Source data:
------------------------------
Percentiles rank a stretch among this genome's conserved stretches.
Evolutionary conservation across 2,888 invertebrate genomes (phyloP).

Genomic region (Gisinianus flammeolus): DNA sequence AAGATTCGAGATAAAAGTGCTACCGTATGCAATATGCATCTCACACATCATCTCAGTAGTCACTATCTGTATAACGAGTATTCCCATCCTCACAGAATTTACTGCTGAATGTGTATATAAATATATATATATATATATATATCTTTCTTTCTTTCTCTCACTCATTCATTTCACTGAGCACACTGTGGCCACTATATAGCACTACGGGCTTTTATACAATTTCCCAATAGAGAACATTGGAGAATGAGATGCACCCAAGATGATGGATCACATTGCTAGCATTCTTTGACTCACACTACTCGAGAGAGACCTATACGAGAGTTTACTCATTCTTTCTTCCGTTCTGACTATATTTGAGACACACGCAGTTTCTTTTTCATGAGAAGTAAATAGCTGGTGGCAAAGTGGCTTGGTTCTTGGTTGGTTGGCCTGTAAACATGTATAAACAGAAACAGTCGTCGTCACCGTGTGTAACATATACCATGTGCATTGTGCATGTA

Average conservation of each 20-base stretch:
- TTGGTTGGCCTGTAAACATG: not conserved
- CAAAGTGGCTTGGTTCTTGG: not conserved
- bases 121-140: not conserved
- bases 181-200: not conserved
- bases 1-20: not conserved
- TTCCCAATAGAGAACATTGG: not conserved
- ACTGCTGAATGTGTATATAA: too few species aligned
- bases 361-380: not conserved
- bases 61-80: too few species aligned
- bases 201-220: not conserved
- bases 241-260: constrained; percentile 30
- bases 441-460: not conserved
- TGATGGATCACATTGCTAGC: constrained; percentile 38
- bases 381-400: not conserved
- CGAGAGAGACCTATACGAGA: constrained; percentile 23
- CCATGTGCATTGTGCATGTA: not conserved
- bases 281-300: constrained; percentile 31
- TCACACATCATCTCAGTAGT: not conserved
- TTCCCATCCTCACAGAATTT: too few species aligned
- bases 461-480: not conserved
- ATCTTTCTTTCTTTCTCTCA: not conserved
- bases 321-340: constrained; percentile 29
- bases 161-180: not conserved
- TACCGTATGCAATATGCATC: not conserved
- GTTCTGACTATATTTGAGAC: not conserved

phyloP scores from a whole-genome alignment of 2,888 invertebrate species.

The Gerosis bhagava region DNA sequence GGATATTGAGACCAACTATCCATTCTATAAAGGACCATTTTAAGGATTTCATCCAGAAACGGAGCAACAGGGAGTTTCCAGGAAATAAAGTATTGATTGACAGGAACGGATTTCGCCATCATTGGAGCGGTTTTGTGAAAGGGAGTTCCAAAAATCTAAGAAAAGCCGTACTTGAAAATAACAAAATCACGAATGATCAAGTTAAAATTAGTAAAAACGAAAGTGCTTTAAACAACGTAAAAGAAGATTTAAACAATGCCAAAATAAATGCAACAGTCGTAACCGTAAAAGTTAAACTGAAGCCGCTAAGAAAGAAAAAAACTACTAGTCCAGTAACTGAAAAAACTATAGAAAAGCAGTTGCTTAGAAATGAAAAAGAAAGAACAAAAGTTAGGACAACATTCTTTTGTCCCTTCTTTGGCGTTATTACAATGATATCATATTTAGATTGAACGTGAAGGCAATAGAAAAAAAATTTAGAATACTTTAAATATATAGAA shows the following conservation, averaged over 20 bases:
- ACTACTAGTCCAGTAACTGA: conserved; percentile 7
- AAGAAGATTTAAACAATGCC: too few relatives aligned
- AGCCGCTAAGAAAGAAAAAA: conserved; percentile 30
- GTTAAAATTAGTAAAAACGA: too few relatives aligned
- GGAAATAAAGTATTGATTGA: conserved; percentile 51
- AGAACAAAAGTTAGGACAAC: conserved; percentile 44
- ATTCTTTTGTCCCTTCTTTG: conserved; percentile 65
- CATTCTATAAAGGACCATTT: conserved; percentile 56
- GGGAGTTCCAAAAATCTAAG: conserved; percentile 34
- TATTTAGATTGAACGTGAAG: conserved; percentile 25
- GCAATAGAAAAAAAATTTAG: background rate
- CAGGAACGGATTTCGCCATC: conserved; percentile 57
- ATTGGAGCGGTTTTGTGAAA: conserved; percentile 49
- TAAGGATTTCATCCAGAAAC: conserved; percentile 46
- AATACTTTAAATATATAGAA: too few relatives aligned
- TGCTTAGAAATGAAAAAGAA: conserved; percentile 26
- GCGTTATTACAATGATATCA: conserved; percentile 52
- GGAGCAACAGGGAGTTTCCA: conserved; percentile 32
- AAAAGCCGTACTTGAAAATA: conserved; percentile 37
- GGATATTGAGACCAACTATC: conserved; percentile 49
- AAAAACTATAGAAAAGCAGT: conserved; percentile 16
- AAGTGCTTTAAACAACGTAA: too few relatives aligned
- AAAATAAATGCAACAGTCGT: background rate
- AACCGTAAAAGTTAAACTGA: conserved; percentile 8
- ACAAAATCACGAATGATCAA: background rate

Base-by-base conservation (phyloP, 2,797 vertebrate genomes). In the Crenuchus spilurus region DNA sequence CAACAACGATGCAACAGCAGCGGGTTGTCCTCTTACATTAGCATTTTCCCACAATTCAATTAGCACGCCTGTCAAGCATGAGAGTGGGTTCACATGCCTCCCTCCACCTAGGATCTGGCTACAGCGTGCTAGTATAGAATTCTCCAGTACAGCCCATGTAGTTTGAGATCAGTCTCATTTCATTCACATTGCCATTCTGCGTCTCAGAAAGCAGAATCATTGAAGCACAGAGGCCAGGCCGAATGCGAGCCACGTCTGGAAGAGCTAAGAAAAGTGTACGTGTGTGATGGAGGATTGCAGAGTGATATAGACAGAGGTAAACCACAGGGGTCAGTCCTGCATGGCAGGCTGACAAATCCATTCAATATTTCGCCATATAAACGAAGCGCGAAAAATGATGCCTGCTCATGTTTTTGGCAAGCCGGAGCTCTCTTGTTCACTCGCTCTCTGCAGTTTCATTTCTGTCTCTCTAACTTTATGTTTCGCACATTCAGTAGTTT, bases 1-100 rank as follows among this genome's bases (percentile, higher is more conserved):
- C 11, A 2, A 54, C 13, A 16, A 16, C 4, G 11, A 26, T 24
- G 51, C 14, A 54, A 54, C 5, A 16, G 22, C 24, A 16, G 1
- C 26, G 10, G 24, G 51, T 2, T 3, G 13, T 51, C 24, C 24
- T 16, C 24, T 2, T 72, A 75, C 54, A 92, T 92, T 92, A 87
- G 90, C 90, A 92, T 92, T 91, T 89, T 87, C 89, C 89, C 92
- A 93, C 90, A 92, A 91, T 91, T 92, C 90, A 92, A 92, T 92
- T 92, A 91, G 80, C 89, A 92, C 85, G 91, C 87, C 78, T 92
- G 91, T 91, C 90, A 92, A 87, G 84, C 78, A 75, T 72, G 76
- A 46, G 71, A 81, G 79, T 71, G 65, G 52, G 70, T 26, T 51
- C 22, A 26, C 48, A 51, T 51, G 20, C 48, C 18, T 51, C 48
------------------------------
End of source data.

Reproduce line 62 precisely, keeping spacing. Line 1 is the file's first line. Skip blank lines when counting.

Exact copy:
- G 90, C 90, A 92, T 92, T 91, T 89, T 87, C 89, C 89, C 92